Acceptance can be harmful
First off: THIS IS NOT A POST ABOUT AUTISM. I am NOT saying that we should not accept people on the spectrum for who they are. Alrighty, now the disclaimer’s out of the way, I would ask that all torches, pitchforks, and rotten tomatoes be declared upon entry. If you feel the need to voice outrage, the comment section is right below, for your convenience. 🙂
Acceptance can be a wonderful thing. I’m a huge believer in showing tolerance of other people’s sexuality or race, for example. Then again, chocolate can be a wonderful thing too, but that doesn’t mean there are no downsides to wolfing down a whole block faster than you can say “Easter afternoon chocolate hangover”.
The problem with acceptance is that it can discourage self-improvement. If we accept that we’re “perfect as we are”, then we don’t feel the need to better ourselves. It becomes an excuse not to make the effort to be the best that we can be.
For instance, a year and a half back, I was quite overweight. What I needed wasn’t acceptance, but a wake up call, which I got from the parent of a friend, who commented on how much weight I had put on. This motivated me to do something about it, and push myself to get back into my healthy weight range. Given my family history, acceptance could well have seen me dead in my forties of a heart attack or stroke.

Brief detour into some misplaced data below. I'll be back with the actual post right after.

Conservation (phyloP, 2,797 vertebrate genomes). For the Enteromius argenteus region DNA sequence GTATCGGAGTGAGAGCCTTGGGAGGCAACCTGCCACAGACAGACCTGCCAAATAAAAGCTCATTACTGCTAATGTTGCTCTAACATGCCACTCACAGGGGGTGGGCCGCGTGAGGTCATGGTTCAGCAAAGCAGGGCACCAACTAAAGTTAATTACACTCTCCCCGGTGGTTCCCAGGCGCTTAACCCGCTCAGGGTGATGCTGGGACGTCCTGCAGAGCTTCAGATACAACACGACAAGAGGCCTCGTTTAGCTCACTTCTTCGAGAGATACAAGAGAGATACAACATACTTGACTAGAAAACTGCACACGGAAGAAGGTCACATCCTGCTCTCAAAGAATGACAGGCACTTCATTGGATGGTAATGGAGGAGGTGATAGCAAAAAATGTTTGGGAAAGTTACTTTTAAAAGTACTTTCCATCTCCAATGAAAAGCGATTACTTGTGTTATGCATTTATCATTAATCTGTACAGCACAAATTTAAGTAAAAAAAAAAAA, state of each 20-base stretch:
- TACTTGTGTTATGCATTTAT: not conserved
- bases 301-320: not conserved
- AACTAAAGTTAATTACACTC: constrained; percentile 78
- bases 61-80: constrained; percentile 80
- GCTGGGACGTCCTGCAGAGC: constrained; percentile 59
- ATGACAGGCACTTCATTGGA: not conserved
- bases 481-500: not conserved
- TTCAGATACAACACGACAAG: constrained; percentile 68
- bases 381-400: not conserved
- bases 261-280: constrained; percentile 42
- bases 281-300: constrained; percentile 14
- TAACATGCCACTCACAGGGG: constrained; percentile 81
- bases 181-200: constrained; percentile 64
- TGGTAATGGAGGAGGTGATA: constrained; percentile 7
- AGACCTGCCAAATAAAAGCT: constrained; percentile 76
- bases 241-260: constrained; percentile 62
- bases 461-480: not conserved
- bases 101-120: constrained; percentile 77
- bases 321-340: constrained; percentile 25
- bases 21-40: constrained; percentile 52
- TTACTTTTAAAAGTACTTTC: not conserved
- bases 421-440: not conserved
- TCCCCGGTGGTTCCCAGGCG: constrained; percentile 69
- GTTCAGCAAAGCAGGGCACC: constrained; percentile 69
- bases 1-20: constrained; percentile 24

This doesn’t just go for physical health either; in every area of our lives, there’s always the temptation of setting comfortable limits, to splash around in the shallows instead of braving the epic waves further out.
I get it, it’s stressful (not to mention terrifying) to face the fact that we’re in the driver’s seat of our own lives, and everything is on us. That’s one hell of a responsibility, and let’s be honest, it’s a relief to just toss things in the “too hard” basket and be patted on the back for “accepting yourself for who you are”. But like strapping the Wii remote to the ceiling fan to beat the marathon on Wii Fit, you’re only cheating yourself.
If it’s something you genuinely can’t change, then by all means accept it, for your own peace of mind if nothing else. But don’t let the lure of acceptance hold you back from becoming the best possible version of yourself. You owe it to yourself not to settle for less.